State Senate bill would provide financial aid to students to study abroad

Stephanie Kudrle

Students who have trouble paying for studying abroad could soon go overseas on the state’s tab, according to a bill introduced into a State Senate committee Thursday.

Higher Education Budget Division members contemplated subsidizing study abroad grants for financially strapped students, along with funding University projects.

The bill’s author, Sen. Lawrence Pogemiller, DFL-Minneapolis, said additional money for students who study abroad would encourage diversity in Minnesota.

He said the state should strive to triple the number of students who study abroad during the next few years.

The bill would provide up to $10,000 for a student who studies overseas for six months to a year and would depend on the student’s financial situation.

Money for the grants would be appropriated from the general fund in 2005 to the Minnesota Higher Education Services Office, meaning taxpayers would foot the bill.

The number of foreign students enrolled in a college or university would determine the number of grants the institution receives.

Pogemiller said he hopes students would pick places where English is not a first language.

“This is not meant to subsidize foreign travel,” he said. “We want to subsidize a student’s education so they can study in a different language.”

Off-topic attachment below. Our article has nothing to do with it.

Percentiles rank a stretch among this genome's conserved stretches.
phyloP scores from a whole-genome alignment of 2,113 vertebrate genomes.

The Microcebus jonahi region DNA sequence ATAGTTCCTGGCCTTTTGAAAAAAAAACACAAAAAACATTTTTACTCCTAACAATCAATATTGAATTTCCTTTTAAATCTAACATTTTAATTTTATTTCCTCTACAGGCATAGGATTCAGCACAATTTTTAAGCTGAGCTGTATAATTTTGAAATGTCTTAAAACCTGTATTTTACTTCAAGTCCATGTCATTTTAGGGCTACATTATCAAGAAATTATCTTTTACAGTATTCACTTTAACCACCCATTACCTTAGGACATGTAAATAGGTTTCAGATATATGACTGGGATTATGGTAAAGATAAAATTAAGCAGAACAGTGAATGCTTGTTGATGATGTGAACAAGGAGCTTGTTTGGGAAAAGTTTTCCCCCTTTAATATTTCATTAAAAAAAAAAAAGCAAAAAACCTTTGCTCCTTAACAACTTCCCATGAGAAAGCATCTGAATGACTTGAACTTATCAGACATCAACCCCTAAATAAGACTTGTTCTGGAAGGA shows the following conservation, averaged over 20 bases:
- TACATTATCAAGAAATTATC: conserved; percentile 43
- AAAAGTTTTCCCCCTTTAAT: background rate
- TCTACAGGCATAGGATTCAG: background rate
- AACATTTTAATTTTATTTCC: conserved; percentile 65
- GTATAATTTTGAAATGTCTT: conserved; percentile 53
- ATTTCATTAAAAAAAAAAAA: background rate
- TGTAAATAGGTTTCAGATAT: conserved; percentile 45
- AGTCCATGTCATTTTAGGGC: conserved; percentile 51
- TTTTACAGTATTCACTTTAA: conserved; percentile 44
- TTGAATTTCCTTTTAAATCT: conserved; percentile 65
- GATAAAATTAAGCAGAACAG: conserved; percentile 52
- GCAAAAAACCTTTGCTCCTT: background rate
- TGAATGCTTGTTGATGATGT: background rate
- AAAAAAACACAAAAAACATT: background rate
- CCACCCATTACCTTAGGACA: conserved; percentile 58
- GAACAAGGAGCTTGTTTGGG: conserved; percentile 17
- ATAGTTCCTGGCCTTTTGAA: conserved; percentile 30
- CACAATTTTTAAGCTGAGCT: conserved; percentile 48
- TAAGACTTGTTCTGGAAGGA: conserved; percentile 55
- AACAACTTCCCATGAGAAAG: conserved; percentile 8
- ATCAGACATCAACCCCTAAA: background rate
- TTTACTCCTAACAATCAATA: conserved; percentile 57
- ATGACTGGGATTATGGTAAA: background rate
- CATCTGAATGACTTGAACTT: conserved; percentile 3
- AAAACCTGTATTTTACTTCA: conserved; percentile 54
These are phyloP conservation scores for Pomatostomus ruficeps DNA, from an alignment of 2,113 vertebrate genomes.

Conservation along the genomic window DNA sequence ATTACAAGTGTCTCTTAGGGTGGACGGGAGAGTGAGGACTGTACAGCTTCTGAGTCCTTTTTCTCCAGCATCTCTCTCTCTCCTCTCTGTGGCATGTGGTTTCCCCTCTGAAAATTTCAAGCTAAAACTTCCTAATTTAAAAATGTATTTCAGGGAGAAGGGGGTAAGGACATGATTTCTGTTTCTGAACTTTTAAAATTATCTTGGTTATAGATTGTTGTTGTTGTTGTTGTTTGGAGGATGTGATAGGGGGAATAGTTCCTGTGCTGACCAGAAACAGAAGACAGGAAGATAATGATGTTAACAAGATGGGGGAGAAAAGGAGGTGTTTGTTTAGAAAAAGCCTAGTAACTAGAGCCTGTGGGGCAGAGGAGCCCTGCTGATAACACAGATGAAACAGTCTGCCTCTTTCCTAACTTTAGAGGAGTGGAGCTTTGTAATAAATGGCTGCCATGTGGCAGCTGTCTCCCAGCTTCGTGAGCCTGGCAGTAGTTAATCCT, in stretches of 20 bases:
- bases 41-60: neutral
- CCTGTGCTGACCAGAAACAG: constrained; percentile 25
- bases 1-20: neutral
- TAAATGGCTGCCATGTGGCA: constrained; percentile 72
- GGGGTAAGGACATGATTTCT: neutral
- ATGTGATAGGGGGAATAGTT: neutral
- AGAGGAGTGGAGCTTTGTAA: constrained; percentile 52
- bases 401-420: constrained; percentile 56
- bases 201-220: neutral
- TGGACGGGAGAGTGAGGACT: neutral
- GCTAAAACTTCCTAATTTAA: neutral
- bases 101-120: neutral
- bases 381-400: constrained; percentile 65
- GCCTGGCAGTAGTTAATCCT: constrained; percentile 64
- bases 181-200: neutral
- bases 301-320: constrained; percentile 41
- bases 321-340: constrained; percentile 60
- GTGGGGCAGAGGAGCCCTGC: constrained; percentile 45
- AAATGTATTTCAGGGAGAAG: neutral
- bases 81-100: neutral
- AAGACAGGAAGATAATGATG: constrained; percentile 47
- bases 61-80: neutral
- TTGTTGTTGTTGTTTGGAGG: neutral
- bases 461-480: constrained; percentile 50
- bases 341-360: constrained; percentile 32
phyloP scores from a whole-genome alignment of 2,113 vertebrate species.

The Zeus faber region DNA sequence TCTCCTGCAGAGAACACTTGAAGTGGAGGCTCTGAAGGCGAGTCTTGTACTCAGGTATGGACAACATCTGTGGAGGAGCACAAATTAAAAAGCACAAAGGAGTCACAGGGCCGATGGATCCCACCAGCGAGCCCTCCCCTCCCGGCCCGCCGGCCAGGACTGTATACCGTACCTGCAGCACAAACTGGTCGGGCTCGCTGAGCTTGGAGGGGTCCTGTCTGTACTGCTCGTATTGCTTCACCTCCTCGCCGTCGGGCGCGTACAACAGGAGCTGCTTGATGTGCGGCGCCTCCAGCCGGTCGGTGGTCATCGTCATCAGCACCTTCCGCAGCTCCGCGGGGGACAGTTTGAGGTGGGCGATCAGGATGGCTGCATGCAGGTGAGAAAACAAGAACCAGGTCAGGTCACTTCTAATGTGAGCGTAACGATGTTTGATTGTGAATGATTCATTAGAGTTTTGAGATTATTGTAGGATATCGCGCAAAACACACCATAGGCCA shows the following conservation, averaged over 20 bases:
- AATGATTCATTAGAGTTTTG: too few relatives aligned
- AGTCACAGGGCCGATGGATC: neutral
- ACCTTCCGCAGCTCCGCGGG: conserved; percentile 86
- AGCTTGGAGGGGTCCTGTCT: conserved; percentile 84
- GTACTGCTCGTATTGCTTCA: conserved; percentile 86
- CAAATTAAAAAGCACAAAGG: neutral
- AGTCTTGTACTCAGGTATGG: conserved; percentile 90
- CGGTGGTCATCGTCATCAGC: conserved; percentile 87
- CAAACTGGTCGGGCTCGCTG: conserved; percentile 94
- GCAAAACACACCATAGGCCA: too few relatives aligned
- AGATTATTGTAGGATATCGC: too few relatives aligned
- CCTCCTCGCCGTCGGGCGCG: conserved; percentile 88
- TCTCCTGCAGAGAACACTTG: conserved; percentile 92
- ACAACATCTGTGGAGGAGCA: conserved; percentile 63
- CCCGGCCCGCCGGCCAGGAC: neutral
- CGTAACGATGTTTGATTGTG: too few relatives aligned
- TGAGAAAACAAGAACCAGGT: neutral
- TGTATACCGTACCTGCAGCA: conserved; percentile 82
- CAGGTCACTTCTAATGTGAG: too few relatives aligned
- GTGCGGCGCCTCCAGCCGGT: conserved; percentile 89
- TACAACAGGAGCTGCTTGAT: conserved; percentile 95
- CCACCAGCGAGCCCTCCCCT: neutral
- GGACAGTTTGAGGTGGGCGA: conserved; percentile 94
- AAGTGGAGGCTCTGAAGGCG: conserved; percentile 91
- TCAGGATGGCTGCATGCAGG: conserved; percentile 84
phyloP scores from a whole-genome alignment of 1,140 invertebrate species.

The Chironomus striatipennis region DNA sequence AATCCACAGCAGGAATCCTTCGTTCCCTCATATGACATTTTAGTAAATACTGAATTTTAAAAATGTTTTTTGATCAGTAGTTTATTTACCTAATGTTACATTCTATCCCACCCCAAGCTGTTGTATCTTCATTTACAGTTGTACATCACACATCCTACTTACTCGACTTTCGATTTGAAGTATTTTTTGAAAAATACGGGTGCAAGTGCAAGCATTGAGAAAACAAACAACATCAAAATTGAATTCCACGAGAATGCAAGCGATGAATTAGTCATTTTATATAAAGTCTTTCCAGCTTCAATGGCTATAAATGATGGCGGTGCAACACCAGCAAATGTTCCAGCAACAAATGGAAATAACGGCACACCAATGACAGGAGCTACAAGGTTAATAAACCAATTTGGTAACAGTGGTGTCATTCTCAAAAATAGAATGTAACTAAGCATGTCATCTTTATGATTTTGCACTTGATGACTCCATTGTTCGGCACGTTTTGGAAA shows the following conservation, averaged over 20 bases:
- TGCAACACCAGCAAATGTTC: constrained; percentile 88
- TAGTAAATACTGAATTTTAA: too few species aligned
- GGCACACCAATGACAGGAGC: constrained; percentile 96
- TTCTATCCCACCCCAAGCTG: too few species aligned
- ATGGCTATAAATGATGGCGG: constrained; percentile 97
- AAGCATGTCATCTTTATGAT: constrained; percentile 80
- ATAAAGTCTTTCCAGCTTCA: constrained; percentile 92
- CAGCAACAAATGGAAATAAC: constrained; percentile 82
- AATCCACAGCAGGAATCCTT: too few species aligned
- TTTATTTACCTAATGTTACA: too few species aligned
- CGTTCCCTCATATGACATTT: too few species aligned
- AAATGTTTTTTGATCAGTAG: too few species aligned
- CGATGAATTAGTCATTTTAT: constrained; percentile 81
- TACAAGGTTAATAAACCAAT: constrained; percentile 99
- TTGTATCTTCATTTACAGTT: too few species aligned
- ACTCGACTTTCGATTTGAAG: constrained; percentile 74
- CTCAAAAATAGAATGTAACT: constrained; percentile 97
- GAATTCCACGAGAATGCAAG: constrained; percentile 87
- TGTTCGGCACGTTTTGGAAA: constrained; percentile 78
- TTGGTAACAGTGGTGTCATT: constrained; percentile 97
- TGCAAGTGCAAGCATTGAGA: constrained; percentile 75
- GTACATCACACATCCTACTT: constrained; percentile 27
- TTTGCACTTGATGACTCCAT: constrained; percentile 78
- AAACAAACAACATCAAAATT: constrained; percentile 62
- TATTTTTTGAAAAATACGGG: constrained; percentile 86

Sen. Bob Kierlin, R-Winona, said he was concerned funding study abroad programs might lead to the loss of American scholars and jobs.

“We’ve already lost manufacturing to other countries,” he said. “We could lose some of our service potential.”

Pogemiller said students could develop connections with other countries that might be useful in the future.

Also at the meeting, University officials pushed for $5.1 million to renovate the nearly 100-year old dairy barn on the St. Paul campus.

Jeffrey Klausner, College of Veterinary Medicine dean, said the University would convert the unused barn into classrooms, a computer lab and commons area for students.

“The space we have right now is inadequate,” Klausner said. “We need to replace classrooms that are old and unsafe.”

Funds for the dairy barn were on the University’s capital bonding request this year, Klausner said, but the governor did not fund the project in his proposal.

Second-year veterinary student Carrie Swier said lighting and air quality in the college’s current classrooms is poor.

“We can’t see the blackboard and we spend 8 (a.m.) to 5 (p.m.) in those classrooms,” she said. “We need a safer environment.”